Hymnary Friends,

Please pardon this brief interruption, and please consider a gift today to support the work of Hymnary.org. Here's why.

Each month half a million people visit this website for free access to the most complete database of North American hymnody on the planet. But this project does not come without a cost, and we have limited sources of revenue. Twice a year we hold a fund drive, and these drives are critical to our future.

So if you benefit from Hymnary.org, would you consider a donation today? Even small amounts help, and they also let us know you're behind us and support what we do.

Click the Donate button below to be taken to a secure giving site. Or you can make your tax-deductible contribution by sending a check to Hymnary.org at 3201 Burton SE, Grand Rapids, MI 49546.

On behalf of the entire Hymnary.org team, our thanks.
Harry Plantinga

Sanctorum meritis inclita gaudia

Sanctorum meritis inclita gaudia

Published in 4 hymnals

Text Information

First Line: Sanctorum meritis inclita gaudia


Sanctorum meritis inclita gaudia. [Common of Martyrs.] This hymn is frequently referred to by Hinemar in his "De una et non trina Deitate," 857; but he distinctly says he could not discover its author. It is found in four manuscripts of the 11th century in the British Museum; and in the Latin Hymns of the Anglo Saxon Church, 1851, is printed from an 11th century manuscript at Durham. Also in a manuscript of the 10th century at Bern, No. 455; in a manuscript of the 11th century at Corpus Christi College, Cambridge (No. 391, p. 272); in the St. Gall manuscript 413 and 414, of the 11th century. It is in the Roman, Sarum, York, Aberdeen, Paris of 1643, and other Breviaries—-the Sarum use being at 1st Vespers and at Matins in the common of many martyrs… [Rev. James Mearns, M.A.] Translations in common use:— 1. The triumphs of the martyr'd saints. By Bishop R. Mant, in his Ancient Hymns, 1837, p. 76, and 1871, p. 133. 2. The triumphs of the saints, Blessed for evermore. By J. M. Neale, in the Hymnal Noted, 1852, No. 39 Translations not in common use:— 1. Let us that fellowes be the glorious joyes sound out. Primer. 1599. 2. By healpe of Saints, come let our tongues relate. Primer. 1615. 3. Let us fam'd acts and triumphs sing. Primer. 1685. 4. When bleeding Heroes fill the tuneful Quire. Primer. 1706. 5. Sing we the peerless deeds of martyr'd saints. E. Caswall. 1849. 6. Brethren, the praise of the holy ones waken. W. J. Blew. 1852-55. 7. The triumphs of the saints, Their joys beyond compare. J. D. Chambers. 1857. 8. The wondrous joys which crown the saints. J. W. Hewett. 1859. 9. Let us proclaim the Martyrs' bliss. J. Wallace. 1874. The variations in the Roman Breviary text from the older form are very slight. The translations by Neale, Blew, Chambers, and Hewett, are from the older form; the rest follow the Roman Brev. form. There is an anonymous imitation rather than a tr. of the Latin text in Fallow's Hymns for Public and Private Worship, 1847; and again, with the addition of a doxology, in Johnston's English Hymal, 1852, beginning "Blest Lord, the crown of great reward." --Excerpts from John Julian, Dictionary of Hymnology (1907)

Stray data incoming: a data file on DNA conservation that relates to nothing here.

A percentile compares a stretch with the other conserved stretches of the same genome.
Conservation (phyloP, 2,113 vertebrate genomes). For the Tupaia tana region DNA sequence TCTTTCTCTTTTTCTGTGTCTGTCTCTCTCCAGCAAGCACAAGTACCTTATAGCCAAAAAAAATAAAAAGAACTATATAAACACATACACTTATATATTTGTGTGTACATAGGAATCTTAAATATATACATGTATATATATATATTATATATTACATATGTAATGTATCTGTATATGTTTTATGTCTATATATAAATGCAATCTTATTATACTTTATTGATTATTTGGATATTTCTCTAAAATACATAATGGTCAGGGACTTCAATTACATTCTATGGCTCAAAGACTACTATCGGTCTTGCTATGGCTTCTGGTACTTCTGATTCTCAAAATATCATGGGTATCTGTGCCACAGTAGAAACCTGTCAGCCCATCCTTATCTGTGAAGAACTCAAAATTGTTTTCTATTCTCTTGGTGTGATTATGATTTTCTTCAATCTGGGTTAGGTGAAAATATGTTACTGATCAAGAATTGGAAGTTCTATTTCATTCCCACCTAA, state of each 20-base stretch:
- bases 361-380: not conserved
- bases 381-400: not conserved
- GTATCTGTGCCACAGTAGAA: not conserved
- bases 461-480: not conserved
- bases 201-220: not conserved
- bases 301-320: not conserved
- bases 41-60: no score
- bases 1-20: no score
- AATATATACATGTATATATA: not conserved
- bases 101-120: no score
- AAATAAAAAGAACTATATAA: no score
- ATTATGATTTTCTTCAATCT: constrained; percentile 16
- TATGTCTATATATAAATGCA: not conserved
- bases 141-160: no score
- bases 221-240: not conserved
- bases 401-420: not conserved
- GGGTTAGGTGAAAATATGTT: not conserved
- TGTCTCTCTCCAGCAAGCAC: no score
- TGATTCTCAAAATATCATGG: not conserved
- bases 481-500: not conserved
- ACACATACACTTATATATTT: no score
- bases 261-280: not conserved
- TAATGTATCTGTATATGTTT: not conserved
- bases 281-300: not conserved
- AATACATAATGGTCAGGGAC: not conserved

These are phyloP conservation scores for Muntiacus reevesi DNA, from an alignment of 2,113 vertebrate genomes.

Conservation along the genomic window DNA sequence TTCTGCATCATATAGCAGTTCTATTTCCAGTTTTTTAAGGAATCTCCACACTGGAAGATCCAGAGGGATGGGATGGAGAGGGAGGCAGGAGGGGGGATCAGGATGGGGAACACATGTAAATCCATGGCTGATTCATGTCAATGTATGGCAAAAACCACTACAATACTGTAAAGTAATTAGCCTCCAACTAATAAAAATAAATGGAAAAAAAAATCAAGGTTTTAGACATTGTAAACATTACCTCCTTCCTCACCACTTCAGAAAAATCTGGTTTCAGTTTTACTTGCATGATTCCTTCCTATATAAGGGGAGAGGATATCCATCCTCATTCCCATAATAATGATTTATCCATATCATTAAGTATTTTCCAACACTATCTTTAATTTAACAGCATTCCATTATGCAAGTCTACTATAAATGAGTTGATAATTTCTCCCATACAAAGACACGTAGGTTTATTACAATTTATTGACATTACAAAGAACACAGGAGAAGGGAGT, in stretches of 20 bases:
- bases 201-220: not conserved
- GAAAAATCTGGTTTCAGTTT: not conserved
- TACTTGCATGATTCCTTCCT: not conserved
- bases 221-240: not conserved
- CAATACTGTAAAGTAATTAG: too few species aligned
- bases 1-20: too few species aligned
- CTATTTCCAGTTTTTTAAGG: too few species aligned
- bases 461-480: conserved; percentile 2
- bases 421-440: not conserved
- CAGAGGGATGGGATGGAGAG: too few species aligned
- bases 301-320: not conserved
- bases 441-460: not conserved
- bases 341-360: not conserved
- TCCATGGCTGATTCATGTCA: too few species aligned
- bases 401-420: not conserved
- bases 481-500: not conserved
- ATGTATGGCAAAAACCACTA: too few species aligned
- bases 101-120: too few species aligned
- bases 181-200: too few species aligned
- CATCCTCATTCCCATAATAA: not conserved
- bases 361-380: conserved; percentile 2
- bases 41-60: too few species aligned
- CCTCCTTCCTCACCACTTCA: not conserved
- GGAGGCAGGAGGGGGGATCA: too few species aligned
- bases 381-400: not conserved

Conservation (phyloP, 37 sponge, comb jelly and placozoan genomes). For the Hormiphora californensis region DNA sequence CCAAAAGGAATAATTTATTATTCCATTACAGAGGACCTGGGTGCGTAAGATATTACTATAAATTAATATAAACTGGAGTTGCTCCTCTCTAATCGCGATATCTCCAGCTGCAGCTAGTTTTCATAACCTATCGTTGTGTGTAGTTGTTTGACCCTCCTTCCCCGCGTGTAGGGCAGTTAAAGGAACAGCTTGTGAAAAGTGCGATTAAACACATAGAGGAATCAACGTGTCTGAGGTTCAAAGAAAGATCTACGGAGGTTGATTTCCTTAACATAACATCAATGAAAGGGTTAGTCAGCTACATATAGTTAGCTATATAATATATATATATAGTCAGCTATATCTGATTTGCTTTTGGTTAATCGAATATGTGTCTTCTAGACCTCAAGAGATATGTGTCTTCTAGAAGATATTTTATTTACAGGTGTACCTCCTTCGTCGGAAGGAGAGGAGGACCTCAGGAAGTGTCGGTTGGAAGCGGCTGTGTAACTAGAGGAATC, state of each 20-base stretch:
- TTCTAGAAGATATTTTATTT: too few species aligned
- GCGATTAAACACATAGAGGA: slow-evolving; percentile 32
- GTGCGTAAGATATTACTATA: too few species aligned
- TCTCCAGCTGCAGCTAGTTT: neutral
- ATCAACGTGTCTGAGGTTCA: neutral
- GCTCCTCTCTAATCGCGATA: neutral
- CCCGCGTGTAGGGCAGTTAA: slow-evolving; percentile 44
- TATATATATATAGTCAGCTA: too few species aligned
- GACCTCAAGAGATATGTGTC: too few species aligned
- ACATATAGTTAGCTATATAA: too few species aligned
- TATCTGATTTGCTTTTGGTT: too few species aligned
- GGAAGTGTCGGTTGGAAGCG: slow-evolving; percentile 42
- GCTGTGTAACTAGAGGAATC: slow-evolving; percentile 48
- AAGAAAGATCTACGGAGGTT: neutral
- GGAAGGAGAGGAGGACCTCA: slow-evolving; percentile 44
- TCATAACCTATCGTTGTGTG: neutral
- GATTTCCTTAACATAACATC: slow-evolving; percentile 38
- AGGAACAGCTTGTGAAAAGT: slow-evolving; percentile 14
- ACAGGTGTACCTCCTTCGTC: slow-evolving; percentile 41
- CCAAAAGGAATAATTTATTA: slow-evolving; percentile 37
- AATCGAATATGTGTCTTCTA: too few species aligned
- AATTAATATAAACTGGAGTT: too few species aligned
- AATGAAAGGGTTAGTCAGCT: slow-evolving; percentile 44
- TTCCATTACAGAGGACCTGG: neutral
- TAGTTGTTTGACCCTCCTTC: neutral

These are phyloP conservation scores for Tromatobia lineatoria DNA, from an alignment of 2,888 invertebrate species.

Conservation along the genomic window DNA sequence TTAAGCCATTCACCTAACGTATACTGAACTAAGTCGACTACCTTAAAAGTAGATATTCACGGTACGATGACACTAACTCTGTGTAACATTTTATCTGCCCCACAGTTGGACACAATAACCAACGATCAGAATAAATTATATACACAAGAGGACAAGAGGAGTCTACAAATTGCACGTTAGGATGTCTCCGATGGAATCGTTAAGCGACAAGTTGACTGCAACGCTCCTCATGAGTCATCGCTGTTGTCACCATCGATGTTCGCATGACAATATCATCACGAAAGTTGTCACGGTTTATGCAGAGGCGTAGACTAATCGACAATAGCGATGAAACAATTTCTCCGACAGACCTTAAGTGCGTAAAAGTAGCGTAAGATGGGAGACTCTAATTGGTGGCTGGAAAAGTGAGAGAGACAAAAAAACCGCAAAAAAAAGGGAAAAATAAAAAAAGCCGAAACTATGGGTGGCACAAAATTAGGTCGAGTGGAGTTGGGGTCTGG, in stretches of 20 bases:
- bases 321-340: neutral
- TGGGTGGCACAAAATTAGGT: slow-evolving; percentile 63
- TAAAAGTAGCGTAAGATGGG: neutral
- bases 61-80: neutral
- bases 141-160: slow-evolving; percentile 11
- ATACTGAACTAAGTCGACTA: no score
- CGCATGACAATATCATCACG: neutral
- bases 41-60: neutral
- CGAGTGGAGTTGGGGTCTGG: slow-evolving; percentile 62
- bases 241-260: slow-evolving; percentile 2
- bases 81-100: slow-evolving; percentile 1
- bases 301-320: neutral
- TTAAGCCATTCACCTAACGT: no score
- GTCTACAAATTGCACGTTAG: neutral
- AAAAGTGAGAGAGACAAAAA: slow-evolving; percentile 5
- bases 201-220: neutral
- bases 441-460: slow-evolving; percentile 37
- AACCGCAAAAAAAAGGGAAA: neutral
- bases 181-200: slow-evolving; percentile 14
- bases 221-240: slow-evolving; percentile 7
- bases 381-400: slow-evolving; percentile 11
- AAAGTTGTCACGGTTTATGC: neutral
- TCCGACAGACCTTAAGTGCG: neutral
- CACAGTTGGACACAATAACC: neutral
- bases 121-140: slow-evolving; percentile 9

Instances (1 - 4 of 4)

Chants Sacres. Deuxieme serie #d73

Manual of Catholic Melodies #d120

Roman Hymnal, Complete edition #d141

St. Francis Hymnal and Choir Manual #d296

Suggestions or corrections? Contact us